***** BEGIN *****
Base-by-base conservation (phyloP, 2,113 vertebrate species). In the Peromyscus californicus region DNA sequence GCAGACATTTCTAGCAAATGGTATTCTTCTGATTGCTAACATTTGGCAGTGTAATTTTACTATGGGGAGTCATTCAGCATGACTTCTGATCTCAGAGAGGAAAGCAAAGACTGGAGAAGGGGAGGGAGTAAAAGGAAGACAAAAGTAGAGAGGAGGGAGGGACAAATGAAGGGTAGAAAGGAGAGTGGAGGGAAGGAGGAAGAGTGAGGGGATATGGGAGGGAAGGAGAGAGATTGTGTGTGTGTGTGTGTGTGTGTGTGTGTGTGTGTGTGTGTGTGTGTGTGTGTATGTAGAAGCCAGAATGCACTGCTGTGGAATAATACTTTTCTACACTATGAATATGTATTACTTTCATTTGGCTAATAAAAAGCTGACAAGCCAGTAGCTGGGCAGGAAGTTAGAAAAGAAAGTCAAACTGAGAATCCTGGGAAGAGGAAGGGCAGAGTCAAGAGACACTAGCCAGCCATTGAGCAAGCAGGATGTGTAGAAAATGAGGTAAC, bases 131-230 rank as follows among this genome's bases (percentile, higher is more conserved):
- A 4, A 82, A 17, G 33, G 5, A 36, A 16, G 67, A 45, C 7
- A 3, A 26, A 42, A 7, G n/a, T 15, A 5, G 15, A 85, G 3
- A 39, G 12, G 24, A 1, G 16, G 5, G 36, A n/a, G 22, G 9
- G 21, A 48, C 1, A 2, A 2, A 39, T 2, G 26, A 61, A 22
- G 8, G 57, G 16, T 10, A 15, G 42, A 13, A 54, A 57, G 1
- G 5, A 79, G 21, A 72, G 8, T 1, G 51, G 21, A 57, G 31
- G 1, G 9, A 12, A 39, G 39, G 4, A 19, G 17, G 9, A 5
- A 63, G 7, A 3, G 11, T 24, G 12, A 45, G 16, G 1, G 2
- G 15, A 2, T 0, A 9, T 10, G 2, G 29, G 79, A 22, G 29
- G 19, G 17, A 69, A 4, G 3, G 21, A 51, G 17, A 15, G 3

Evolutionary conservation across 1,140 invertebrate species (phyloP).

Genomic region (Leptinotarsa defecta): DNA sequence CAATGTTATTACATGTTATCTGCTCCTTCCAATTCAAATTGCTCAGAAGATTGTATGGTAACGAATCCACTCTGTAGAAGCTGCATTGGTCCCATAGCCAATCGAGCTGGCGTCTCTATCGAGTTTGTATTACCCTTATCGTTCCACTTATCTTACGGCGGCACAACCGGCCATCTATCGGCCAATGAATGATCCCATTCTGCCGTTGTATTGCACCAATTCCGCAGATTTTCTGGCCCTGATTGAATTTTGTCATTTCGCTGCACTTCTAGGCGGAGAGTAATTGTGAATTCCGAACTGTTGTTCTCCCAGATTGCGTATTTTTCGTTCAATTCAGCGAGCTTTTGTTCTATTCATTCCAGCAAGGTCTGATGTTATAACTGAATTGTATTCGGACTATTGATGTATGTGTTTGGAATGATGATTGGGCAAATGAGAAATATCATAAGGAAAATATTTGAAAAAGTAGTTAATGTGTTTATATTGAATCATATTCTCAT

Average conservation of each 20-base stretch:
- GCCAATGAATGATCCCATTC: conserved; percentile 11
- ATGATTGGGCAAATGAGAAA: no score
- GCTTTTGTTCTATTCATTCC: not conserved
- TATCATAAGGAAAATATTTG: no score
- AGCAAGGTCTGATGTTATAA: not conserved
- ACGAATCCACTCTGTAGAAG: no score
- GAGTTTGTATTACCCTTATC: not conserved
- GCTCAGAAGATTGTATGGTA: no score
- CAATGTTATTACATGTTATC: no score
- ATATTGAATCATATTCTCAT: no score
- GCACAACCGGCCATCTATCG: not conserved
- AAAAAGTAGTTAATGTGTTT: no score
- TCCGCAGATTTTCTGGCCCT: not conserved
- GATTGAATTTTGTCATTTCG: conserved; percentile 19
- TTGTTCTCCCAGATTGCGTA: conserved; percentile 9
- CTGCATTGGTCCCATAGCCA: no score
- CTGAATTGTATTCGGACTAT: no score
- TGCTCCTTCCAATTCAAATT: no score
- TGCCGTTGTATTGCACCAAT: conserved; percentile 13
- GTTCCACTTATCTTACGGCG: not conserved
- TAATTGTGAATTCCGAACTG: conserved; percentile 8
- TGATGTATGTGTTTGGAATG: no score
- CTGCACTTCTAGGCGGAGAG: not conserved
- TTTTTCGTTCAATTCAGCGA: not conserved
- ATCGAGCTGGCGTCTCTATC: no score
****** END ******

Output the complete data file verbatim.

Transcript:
Base-by-base conservation (phyloP, 2,113 vertebrate species). In the Peromyscus californicus region DNA sequence GCAGACATTTCTAGCAAATGGTATTCTTCTGATTGCTAACATTTGGCAGTGTAATTTTACTATGGGGAGTCATTCAGCATGACTTCTGATCTCAGAGAGGAAAGCAAAGACTGGAGAAGGGGAGGGAGTAAAAGGAAGACAAAAGTAGAGAGGAGGGAGGGACAAATGAAGGGTAGAAAGGAGAGTGGAGGGAAGGAGGAAGAGTGAGGGGATATGGGAGGGAAGGAGAGAGATTGTGTGTGTGTGTGTGTGTGTGTGTGTGTGTGTGTGTGTGTGTGTGTGTGTGTATGTAGAAGCCAGAATGCACTGCTGTGGAATAATACTTTTCTACACTATGAATATGTATTACTTTCATTTGGCTAATAAAAAGCTGACAAGCCAGTAGCTGGGCAGGAAGTTAGAAAAGAAAGTCAAACTGAGAATCCTGGGAAGAGGAAGGGCAGAGTCAAGAGACACTAGCCAGCCATTGAGCAAGCAGGATGTGTAGAAAATGAGGTAAC, bases 131-230 rank as follows among this genome's bases (percentile, higher is more conserved):
- A 4, A 82, A 17, G 33, G 5, A 36, A 16, G 67, A 45, C 7
- A 3, A 26, A 42, A 7, G n/a, T 15, A 5, G 15, A 85, G 3
- A 39, G 12, G 24, A 1, G 16, G 5, G 36, A n/a, G 22, G 9
- G 21, A 48, C 1, A 2, A 2, A 39, T 2, G 26, A 61, A 22
- G 8, G 57, G 16, T 10, A 15, G 42, A 13, A 54, A 57, G 1
- G 5, A 79, G 21, A 72, G 8, T 1, G 51, G 21, A 57, G 31
- G 1, G 9, A 12, A 39, G 39, G 4, A 19, G 17, G 9, A 5
- A 63, G 7, A 3, G 11, T 24, G 12, A 45, G 16, G 1, G 2
- G 15, A 2, T 0, A 9, T 10, G 2, G 29, G 79, A 22, G 29
- G 19, G 17, A 69, A 4, G 3, G 21, A 51, G 17, A 15, G 3

Evolutionary conservation across 1,140 invertebrate species (phyloP).

Genomic region (Leptinotarsa defecta): DNA sequence CAATGTTATTACATGTTATCTGCTCCTTCCAATTCAAATTGCTCAGAAGATTGTATGGTAACGAATCCACTCTGTAGAAGCTGCATTGGTCCCATAGCCAATCGAGCTGGCGTCTCTATCGAGTTTGTATTACCCTTATCGTTCCACTTATCTTACGGCGGCACAACCGGCCATCTATCGGCCAATGAATGATCCCATTCTGCCGTTGTATTGCACCAATTCCGCAGATTTTCTGGCCCTGATTGAATTTTGTCATTTCGCTGCACTTCTAGGCGGAGAGTAATTGTGAATTCCGAACTGTTGTTCTCCCAGATTGCGTATTTTTCGTTCAATTCAGCGAGCTTTTGTTCTATTCATTCCAGCAAGGTCTGATGTTATAACTGAATTGTATTCGGACTATTGATGTATGTGTTTGGAATGATGATTGGGCAAATGAGAAATATCATAAGGAAAATATTTGAAAAAGTAGTTAATGTGTTTATATTGAATCATATTCTCAT

Average conservation of each 20-base stretch:
- GCCAATGAATGATCCCATTC: conserved; percentile 11
- ATGATTGGGCAAATGAGAAA: no score
- GCTTTTGTTCTATTCATTCC: not conserved
- TATCATAAGGAAAATATTTG: no score
- AGCAAGGTCTGATGTTATAA: not conserved
- ACGAATCCACTCTGTAGAAG: no score
- GAGTTTGTATTACCCTTATC: not conserved
- GCTCAGAAGATTGTATGGTA: no score
- CAATGTTATTACATGTTATC: no score
- ATATTGAATCATATTCTCAT: no score
- GCACAACCGGCCATCTATCG: not conserved
- AAAAAGTAGTTAATGTGTTT: no score
- TCCGCAGATTTTCTGGCCCT: not conserved
- GATTGAATTTTGTCATTTCG: conserved; percentile 19
- TTGTTCTCCCAGATTGCGTA: conserved; percentile 9
- CTGCATTGGTCCCATAGCCA: no score
- CTGAATTGTATTCGGACTAT: no score
- TGCTCCTTCCAATTCAAATT: no score
- TGCCGTTGTATTGCACCAAT: conserved; percentile 13
- GTTCCACTTATCTTACGGCG: not conserved
- TAATTGTGAATTCCGAACTG: conserved; percentile 8
- TGATGTATGTGTTTGGAATG: no score
- CTGCACTTCTAGGCGGAGAG: not conserved
- TTTTTCGTTCAATTCAGCGA: not conserved
- ATCGAGCTGGCGTCTCTATC: no score